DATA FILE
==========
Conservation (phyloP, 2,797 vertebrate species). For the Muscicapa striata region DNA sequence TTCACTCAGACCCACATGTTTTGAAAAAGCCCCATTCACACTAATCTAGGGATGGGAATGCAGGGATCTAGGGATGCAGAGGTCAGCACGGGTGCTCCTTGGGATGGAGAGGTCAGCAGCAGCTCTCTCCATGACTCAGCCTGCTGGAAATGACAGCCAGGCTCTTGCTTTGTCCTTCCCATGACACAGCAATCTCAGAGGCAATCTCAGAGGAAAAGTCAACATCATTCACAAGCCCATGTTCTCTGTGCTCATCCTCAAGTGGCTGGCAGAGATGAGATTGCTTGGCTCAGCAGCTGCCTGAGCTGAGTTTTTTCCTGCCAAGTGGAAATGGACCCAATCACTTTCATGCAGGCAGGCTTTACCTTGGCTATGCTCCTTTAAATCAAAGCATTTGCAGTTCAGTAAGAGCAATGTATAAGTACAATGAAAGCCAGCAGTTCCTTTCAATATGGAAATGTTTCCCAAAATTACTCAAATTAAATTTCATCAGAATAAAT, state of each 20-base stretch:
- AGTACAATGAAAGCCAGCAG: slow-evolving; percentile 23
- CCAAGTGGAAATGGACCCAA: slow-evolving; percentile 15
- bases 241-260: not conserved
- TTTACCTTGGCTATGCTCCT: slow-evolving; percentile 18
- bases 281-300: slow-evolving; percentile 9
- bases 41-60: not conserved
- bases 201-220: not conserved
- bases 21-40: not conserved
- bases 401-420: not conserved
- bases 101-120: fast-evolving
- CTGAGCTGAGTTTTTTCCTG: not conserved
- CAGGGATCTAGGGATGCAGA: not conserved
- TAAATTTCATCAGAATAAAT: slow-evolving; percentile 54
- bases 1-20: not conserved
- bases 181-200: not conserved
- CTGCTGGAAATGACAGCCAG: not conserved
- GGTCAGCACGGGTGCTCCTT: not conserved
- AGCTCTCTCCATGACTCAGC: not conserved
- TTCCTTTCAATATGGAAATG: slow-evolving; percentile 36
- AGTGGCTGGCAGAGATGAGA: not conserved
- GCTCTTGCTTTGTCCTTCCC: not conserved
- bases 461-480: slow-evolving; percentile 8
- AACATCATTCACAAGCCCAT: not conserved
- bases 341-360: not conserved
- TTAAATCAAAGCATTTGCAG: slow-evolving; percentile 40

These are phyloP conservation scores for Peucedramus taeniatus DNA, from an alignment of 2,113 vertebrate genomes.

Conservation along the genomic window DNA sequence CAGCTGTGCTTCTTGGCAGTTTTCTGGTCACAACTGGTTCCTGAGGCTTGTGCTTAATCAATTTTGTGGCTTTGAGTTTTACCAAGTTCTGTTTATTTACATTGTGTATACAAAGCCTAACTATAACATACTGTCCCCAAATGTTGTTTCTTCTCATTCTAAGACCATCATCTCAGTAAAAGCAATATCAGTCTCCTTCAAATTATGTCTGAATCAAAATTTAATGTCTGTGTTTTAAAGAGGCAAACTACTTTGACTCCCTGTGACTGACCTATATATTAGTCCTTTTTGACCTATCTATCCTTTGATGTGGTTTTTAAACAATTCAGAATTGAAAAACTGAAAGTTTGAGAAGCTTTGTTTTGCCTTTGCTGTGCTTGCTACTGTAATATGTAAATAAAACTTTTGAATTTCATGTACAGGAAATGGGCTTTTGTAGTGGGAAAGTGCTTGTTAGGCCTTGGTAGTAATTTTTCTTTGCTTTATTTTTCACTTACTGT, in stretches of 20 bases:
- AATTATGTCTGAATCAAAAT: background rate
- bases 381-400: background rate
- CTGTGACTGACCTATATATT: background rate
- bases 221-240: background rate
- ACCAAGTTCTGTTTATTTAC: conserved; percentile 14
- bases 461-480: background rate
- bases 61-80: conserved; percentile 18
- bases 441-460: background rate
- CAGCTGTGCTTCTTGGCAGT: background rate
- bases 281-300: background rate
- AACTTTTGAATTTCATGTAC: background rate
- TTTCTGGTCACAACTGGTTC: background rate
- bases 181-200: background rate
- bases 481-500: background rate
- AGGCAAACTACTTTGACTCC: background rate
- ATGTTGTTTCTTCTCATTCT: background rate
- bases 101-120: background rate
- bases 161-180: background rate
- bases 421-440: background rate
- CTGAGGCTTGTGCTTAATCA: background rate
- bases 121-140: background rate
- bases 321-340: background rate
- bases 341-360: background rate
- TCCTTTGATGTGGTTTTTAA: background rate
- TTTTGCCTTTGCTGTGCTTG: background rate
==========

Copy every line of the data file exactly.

Conservation (phyloP, 2,797 vertebrate species). For the Muscicapa striata region DNA sequence TTCACTCAGACCCACATGTTTTGAAAAAGCCCCATTCACACTAATCTAGGGATGGGAATGCAGGGATCTAGGGATGCAGAGGTCAGCACGGGTGCTCCTTGGGATGGAGAGGTCAGCAGCAGCTCTCTCCATGACTCAGCCTGCTGGAAATGACAGCCAGGCTCTTGCTTTGTCCTTCCCATGACACAGCAATCTCAGAGGCAATCTCAGAGGAAAAGTCAACATCATTCACAAGCCCATGTTCTCTGTGCTCATCCTCAAGTGGCTGGCAGAGATGAGATTGCTTGGCTCAGCAGCTGCCTGAGCTGAGTTTTTTCCTGCCAAGTGGAAATGGACCCAATCACTTTCATGCAGGCAGGCTTTACCTTGGCTATGCTCCTTTAAATCAAAGCATTTGCAGTTCAGTAAGAGCAATGTATAAGTACAATGAAAGCCAGCAGTTCCTTTCAATATGGAAATGTTTCCCAAAATTACTCAAATTAAATTTCATCAGAATAAAT, state of each 20-base stretch:
- AGTACAATGAAAGCCAGCAG: slow-evolving; percentile 23
- CCAAGTGGAAATGGACCCAA: slow-evolving; percentile 15
- bases 241-260: not conserved
- TTTACCTTGGCTATGCTCCT: slow-evolving; percentile 18
- bases 281-300: slow-evolving; percentile 9
- bases 41-60: not conserved
- bases 201-220: not conserved
- bases 21-40: not conserved
- bases 401-420: not conserved
- bases 101-120: fast-evolving
- CTGAGCTGAGTTTTTTCCTG: not conserved
- CAGGGATCTAGGGATGCAGA: not conserved
- TAAATTTCATCAGAATAAAT: slow-evolving; percentile 54
- bases 1-20: not conserved
- bases 181-200: not conserved
- CTGCTGGAAATGACAGCCAG: not conserved
- GGTCAGCACGGGTGCTCCTT: not conserved
- AGCTCTCTCCATGACTCAGC: not conserved
- TTCCTTTCAATATGGAAATG: slow-evolving; percentile 36
- AGTGGCTGGCAGAGATGAGA: not conserved
- GCTCTTGCTTTGTCCTTCCC: not conserved
- bases 461-480: slow-evolving; percentile 8
- AACATCATTCACAAGCCCAT: not conserved
- bases 341-360: not conserved
- TTAAATCAAAGCATTTGCAG: slow-evolving; percentile 40

These are phyloP conservation scores for Peucedramus taeniatus DNA, from an alignment of 2,113 vertebrate genomes.

Conservation along the genomic window DNA sequence CAGCTGTGCTTCTTGGCAGTTTTCTGGTCACAACTGGTTCCTGAGGCTTGTGCTTAATCAATTTTGTGGCTTTGAGTTTTACCAAGTTCTGTTTATTTACATTGTGTATACAAAGCCTAACTATAACATACTGTCCCCAAATGTTGTTTCTTCTCATTCTAAGACCATCATCTCAGTAAAAGCAATATCAGTCTCCTTCAAATTATGTCTGAATCAAAATTTAATGTCTGTGTTTTAAAGAGGCAAACTACTTTGACTCCCTGTGACTGACCTATATATTAGTCCTTTTTGACCTATCTATCCTTTGATGTGGTTTTTAAACAATTCAGAATTGAAAAACTGAAAGTTTGAGAAGCTTTGTTTTGCCTTTGCTGTGCTTGCTACTGTAATATGTAAATAAAACTTTTGAATTTCATGTACAGGAAATGGGCTTTTGTAGTGGGAAAGTGCTTGTTAGGCCTTGGTAGTAATTTTTCTTTGCTTTATTTTTCACTTACTGT, in stretches of 20 bases:
- AATTATGTCTGAATCAAAAT: background rate
- bases 381-400: background rate
- CTGTGACTGACCTATATATT: background rate
- bases 221-240: background rate
- ACCAAGTTCTGTTTATTTAC: conserved; percentile 14
- bases 461-480: background rate
- bases 61-80: conserved; percentile 18
- bases 441-460: background rate
- CAGCTGTGCTTCTTGGCAGT: background rate
- bases 281-300: background rate
- AACTTTTGAATTTCATGTAC: background rate
- TTTCTGGTCACAACTGGTTC: background rate
- bases 181-200: background rate
- bases 481-500: background rate
- AGGCAAACTACTTTGACTCC: background rate
- ATGTTGTTTCTTCTCATTCT: background rate
- bases 101-120: background rate
- bases 161-180: background rate
- bases 421-440: background rate
- CTGAGGCTTGTGCTTAATCA: background rate
- bases 121-140: background rate
- bases 321-340: background rate
- bases 341-360: background rate
- TCCTTTGATGTGGTTTTTAA: background rate
- TTTTGCCTTTGCTGTGCTTG: background rate